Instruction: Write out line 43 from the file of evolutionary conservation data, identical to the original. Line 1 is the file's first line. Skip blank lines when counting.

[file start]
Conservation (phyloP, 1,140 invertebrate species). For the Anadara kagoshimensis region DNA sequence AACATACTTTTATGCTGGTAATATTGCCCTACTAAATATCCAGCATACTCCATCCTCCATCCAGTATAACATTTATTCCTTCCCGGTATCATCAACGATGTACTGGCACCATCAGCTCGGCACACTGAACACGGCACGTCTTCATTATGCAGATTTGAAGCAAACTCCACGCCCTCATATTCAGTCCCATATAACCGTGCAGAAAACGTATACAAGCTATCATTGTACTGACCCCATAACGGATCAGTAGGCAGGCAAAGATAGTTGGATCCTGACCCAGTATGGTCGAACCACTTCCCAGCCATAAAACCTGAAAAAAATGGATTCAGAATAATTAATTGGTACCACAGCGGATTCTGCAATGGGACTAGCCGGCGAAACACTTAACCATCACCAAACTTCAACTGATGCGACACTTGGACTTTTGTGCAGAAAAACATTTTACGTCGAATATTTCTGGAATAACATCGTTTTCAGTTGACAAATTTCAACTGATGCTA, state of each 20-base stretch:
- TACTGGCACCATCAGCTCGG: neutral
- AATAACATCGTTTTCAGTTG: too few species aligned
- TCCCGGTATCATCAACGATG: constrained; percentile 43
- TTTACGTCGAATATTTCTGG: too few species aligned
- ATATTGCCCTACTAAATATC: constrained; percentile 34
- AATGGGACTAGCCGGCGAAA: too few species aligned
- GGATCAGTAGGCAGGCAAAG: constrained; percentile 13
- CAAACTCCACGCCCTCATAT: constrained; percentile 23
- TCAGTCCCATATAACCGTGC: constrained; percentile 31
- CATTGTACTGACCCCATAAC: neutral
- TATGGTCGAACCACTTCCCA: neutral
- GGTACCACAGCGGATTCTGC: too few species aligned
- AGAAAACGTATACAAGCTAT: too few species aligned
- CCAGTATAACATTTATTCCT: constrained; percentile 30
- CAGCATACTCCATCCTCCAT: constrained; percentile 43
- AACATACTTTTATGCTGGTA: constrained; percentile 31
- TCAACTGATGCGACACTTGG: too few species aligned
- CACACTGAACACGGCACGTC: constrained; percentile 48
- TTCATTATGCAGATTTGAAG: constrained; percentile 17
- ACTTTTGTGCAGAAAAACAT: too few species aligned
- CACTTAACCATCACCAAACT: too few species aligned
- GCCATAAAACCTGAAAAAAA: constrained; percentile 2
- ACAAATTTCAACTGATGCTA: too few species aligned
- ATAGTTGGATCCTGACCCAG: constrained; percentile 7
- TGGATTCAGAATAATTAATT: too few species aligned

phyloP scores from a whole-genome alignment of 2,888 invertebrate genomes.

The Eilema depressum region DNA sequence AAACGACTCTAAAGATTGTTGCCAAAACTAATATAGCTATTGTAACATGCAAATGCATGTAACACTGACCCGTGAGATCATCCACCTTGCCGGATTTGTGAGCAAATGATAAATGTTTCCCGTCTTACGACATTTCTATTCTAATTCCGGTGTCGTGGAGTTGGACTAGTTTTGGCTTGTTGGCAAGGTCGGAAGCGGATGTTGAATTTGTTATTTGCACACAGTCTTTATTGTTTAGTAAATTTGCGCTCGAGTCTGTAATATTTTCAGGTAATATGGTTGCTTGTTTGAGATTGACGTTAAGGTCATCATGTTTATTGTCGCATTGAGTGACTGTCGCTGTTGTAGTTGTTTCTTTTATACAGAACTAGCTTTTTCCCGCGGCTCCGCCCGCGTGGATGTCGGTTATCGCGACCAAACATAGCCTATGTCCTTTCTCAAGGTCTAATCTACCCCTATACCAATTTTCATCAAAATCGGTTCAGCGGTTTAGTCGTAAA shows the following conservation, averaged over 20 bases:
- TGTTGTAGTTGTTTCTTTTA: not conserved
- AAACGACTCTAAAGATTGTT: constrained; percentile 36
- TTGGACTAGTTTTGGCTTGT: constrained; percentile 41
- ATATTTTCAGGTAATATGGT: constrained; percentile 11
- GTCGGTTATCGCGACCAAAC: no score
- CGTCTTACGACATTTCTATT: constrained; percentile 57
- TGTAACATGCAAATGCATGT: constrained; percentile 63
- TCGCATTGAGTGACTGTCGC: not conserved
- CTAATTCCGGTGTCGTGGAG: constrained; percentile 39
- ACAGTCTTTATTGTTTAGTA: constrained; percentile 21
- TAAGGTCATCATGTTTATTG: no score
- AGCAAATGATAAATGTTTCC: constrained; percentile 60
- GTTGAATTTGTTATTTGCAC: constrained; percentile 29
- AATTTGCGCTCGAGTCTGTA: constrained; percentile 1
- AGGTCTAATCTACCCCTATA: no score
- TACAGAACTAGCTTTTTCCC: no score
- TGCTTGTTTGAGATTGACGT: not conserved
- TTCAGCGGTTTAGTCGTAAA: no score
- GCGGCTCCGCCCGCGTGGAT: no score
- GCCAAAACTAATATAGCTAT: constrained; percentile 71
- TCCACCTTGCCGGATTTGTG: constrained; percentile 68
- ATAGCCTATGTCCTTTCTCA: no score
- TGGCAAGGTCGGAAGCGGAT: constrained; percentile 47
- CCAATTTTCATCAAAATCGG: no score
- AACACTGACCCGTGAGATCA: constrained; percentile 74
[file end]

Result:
- AGGTCTAATCTACCCCTATA: no score